For the average user, the Razer Kiyo Pro Ultra will be overkill. If all you need a reliable camera for meetings or zoom calls with family, there are more affordable options up to the task. Something like the Logitech C615 webcam ($69.99) can record 1080p quality at 30fps for a fraction of the price. Even Razer’s regular Kiyo Pro ($94 at Amazon) drops $100 off the price for 1080p/60fps capture, and it can often be found for $100 or less.
On the other hand, if you are launching a YouTube channel or Twitch stream and want the best of the best, it’s hard to beat the Kiyo Pro Ultra. This webcam will undoubtedly make you look like a professional content creator, even if you’re streaming from your cluttered living room. At first glance, the $300 price tag may be hard to swallow. Some creators may be looking for 4K video at 60fps, which the Elgato Facecam Pro ($299.99) offers for the same price, though keep in mind Elgato’s webcam will compress anything over 4K30fps.
Considering this is one of the closest webcams on offer to a proper DSLR camera without spending vastly more money, the Kiyo Pro Ultra’s eye-watering price tag isn’t such a bad deal. Razer Synapse can be a bit of a pain to use and might slow down your computer, especially if you’re running a bunch of other applications. In this case, that’s just the price you pay for the crystal-clear streaming quality from a webcam sitting across your monitor.
For the average user, the Kiyo Pro Ultra will be overkill. But for content creators and professionals wanting to look their best, exceptional image quality is worth the money.
After using the webcam for a couple of weeks, I can confidently say that I have never looked so good in my meetings. Its 4K resolution, wide dynamic range, excellent metering, and HDR technology do wonders for my appearance, even when I haven’t brushed my hair, and the snappy auto-focus keeps up with my movements. The omnidirectional mic keeps my voice clear no matter how loud or quiet I get, and I appreciate not having to plug in a secondary mic to save myself the port. I also can’t stop twisting the built-in privacy shutter for fun, though I would feel safer if it also turned off the mic.
Even if you aren’t a professional content creator, there’s much to entice the average user here. In the post-pandemic era, many of us have switched from in-person meetings to video calls, so you may be willing to invest to look a little more professional. The Razer Kiyo Pro Ultra is the new king of 4K webcams and certainly doesn’t skimp on delivering a quality experience, if you can afford it.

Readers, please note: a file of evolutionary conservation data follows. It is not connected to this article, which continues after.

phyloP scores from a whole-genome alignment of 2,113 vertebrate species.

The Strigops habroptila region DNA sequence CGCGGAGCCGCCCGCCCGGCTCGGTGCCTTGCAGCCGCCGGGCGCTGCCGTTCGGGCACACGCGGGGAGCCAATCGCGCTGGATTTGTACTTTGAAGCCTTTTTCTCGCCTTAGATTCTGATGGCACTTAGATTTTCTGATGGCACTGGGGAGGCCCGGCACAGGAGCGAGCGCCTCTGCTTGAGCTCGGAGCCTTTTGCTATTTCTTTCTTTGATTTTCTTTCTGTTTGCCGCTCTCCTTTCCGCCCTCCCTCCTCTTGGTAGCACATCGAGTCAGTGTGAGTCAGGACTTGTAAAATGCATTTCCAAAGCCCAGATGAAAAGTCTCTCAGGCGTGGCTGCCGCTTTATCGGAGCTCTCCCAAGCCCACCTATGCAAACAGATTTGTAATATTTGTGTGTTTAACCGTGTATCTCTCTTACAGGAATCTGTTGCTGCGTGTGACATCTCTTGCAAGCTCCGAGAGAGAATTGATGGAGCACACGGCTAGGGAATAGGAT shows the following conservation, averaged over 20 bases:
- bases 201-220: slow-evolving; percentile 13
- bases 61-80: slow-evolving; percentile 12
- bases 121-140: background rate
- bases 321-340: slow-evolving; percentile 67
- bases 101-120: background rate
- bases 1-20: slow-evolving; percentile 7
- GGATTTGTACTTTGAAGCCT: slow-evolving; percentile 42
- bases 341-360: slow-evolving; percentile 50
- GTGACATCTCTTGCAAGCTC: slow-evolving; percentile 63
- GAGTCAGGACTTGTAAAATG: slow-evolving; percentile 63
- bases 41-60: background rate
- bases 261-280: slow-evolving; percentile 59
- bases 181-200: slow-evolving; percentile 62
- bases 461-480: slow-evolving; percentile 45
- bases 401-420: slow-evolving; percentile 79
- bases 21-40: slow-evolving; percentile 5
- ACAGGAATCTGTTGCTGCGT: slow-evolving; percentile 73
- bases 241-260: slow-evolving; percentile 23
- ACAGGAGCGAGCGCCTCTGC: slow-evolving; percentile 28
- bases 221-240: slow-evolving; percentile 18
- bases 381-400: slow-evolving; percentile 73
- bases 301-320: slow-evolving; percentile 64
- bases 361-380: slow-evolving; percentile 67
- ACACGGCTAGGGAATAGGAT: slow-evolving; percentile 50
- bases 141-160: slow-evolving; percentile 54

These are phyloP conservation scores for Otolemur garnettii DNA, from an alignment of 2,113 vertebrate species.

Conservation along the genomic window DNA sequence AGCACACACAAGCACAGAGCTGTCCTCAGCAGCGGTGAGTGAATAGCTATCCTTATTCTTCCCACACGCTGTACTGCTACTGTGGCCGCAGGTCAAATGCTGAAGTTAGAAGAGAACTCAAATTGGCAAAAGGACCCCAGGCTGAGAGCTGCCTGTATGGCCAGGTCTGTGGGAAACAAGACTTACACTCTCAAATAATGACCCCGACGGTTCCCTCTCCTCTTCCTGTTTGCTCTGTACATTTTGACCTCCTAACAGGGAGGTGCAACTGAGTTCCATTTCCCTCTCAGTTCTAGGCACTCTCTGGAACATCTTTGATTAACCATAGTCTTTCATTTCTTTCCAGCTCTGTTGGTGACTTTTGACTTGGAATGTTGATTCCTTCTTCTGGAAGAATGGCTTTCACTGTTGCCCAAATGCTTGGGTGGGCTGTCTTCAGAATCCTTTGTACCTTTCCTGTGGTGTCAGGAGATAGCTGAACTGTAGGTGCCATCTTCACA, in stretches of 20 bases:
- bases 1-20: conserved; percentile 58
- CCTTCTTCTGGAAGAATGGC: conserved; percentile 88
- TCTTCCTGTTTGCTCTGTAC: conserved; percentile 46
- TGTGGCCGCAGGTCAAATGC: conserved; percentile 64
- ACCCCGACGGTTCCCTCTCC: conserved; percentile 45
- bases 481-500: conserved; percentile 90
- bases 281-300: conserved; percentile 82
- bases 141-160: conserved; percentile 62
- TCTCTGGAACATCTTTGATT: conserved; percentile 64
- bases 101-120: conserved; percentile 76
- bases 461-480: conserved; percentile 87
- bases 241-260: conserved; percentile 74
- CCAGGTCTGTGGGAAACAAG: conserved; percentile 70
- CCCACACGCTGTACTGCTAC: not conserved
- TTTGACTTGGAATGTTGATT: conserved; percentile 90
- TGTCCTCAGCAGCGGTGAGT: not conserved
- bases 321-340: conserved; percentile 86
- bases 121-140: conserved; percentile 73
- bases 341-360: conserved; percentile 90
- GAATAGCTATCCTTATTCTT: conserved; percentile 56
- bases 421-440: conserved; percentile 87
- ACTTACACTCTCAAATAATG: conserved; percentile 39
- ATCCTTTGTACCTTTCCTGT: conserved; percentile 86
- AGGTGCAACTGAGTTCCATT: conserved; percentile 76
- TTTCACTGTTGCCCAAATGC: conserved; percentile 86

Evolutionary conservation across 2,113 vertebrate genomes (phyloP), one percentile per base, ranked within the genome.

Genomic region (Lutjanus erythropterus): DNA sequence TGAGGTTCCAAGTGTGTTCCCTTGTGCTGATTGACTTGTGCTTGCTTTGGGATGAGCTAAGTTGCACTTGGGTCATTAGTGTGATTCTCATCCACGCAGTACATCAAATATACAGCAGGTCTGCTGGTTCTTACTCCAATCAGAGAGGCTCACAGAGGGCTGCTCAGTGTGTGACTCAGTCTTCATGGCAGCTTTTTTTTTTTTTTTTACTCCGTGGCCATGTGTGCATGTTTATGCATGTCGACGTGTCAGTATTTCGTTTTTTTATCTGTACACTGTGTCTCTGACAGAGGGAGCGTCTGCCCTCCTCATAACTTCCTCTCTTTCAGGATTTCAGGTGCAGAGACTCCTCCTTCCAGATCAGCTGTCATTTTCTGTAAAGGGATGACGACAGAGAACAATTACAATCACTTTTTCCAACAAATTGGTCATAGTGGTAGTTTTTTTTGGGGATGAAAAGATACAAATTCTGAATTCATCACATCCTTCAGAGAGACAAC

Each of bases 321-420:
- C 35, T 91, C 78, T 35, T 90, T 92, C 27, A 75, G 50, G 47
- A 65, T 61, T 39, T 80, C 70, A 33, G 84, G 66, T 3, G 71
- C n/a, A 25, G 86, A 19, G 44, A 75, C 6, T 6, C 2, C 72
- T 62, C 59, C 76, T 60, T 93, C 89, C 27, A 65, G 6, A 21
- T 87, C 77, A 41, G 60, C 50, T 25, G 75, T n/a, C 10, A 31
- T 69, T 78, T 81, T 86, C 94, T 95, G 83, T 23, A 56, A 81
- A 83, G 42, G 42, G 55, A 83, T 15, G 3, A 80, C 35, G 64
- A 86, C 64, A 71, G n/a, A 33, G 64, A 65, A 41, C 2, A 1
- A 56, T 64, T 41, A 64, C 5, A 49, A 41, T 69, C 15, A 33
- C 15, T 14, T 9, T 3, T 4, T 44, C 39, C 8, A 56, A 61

Razer Kiyo Pro Ultra FAQs
Aside from the $100 price gap, the biggest differences between the Kiyo Pro and Kiyo Pro Ultra are the resolution and features. The Kiyo Pro maxes out at 1080p at 60fps while the Kiyo Pro Ultra’s larger sensor can go up to 4K/30fps. The Razer Kiyo Pro Ultra also has a built-in privacy shutter, though it doesn’t have the Kiyo Pro’s handy ring light.
Yes, the Razer Kiyo Pro Ultra works with Microsoft Teams for conferencing and video calling.
Yes, the Razer Kiyo Pro Ultra works with Zoom for conferencing and video calling.
Yes, Razer Kiyo webcams require Razer Synapse to switch between different camera modes and tweak the image quality settings.
You must download Razer’s Synapse software to adjust the camera settings.
No, Razer Synapse is not spyware. The program requires a lot of permissions to control connected devices, such as webcams and keyboards, but it will not harm your computer. Synapse collects “User Generated Information,” defined by Razer in its subscriber agreement as any information obtained through the use of the software.
Yes, the Razer Kiyo Pro Ultra can zoom up to 4x. However, you can’t use the zoom for 1440p and 4K resolution while lens distortion compensation is enabled.
Yes, the Razer Kiyo Pro Ultra has a built-in omnidirectional microphone to record audio.